|Reviews for Wishing|
| ignominy chapter 1 . 11/2/2006
all i can say is, good luck, i hope your wish comes true... although i doubt it sorry (i'm in a bit of a bad mood) i like the fact that in the poem your not looking out the window your lying on the grass, i read too many of the window ones, although theres quite a few grass ones too, i think i might try something a bit more original (like, lying on your back in the water or the sand on a beach-well maybe not that one-i don't know something new that we haven't heard before, give it a whirl)
| Pandakun84 chapter 1 . 10/8/2006
Nice! I really like this! Wonderful job! Keep it up!
| A Pin One chapter 1 . 1/25/2006
I liked it keep it up. You will find happiness just take your time.
| With Rhyme and Reason chapter 1 . 1/25/2006
This is an extremely vague poem, though I'm guessing that's how you intended it. Like most tragically short poetry, I'm initially tempted to brush this off as the author's laziness and lack of ambition to actually WORK for a poem. But I'm not going to do that here, because I don't think that's the case.
You use few words, but you choose them very carefully. "As I lay on the grass"-nice. You start out by setting up an immediate contrast between humans ("I") and nature ("the grass"); you do the same thing in the next line, with "I" and "sky." It seems to me that your persona is confused-he or she doesn't really understand happiness. He doesn't know what to do with his life; and it's even more interesting that you use the word "wishing" instead of "praying" or "hoping." While "praying" would imply the presence of a higher power who could actually do something, and "hoping" implies a simple human convention in which God isn't really involved at all, you use "wishing"-it's like he doesn't know if God exists, but if God does exist, He can help the persona find "happiness."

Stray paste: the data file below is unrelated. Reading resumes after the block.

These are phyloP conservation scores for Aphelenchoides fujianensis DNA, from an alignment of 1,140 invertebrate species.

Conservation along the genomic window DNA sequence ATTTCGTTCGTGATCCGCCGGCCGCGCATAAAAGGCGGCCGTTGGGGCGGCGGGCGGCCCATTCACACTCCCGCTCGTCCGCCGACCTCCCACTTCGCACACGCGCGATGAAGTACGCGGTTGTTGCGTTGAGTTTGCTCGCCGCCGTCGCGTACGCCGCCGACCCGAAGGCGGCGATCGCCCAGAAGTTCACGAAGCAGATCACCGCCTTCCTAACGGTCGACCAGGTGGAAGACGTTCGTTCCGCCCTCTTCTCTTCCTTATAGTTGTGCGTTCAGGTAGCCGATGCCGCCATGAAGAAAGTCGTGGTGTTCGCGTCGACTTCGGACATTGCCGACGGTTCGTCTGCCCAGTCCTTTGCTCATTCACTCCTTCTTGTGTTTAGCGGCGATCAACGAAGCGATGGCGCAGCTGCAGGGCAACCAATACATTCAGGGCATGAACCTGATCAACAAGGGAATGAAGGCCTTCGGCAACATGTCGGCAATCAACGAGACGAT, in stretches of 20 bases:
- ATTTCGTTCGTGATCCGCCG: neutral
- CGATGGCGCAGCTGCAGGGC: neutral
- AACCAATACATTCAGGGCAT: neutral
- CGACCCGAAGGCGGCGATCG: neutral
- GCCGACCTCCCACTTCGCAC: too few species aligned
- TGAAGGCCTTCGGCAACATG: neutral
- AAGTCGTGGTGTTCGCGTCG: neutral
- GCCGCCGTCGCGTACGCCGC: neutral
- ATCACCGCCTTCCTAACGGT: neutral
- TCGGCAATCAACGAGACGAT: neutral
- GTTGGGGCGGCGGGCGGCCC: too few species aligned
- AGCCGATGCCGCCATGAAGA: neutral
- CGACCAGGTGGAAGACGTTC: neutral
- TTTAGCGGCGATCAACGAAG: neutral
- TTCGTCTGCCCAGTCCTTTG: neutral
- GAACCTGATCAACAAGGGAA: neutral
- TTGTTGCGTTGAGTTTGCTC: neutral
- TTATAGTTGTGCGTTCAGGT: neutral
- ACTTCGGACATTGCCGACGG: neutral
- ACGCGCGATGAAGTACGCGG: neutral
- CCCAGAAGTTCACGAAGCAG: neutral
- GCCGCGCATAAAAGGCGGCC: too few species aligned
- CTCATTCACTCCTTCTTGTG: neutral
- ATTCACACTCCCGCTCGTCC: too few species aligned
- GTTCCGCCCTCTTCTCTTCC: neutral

I'll have to admit that I was disappointed in the final lines. They seemed a little cliche-"wishing for happiness." I think they could've been more original. If I had to recommend a revision, I'd ask that you change the last two lines to better fit in with the nature vs. man rhetoric you use in the beginning of the poem.
This piece is very good, I think. It reminds me of Thomas Hardy's "Nature's Questioning" (a great poem; you should read it if you haven't already). It's like the other way around in his piece, though: nature questions man: "Why are we here? You seem to have the answers." When man has no idea what the hell he's really doing.
One more thing, then I'll stop typing (I feel bad already for flooding your comment page). Why do we feel uneasy when we question our own existence? Whenever someone starts talking about astronomy, other galaxies, supernovas-I don't know why, but my stomach turns. In your poem, the persona looks "at the moon, the stars." That's something we do often, too often. Does God (or the gods) want us to question our origin? Or are we sinning thorugh our curiosity? I'll leave you with that thought.
| brokendreams21 chapter 1 . 1/25/2006
YEAH! I like this one too! Short and freeverse! I love this! I'm glad you're finding time out of your exam schedule to still write. You do an amazing job! Keep up the great work and good job!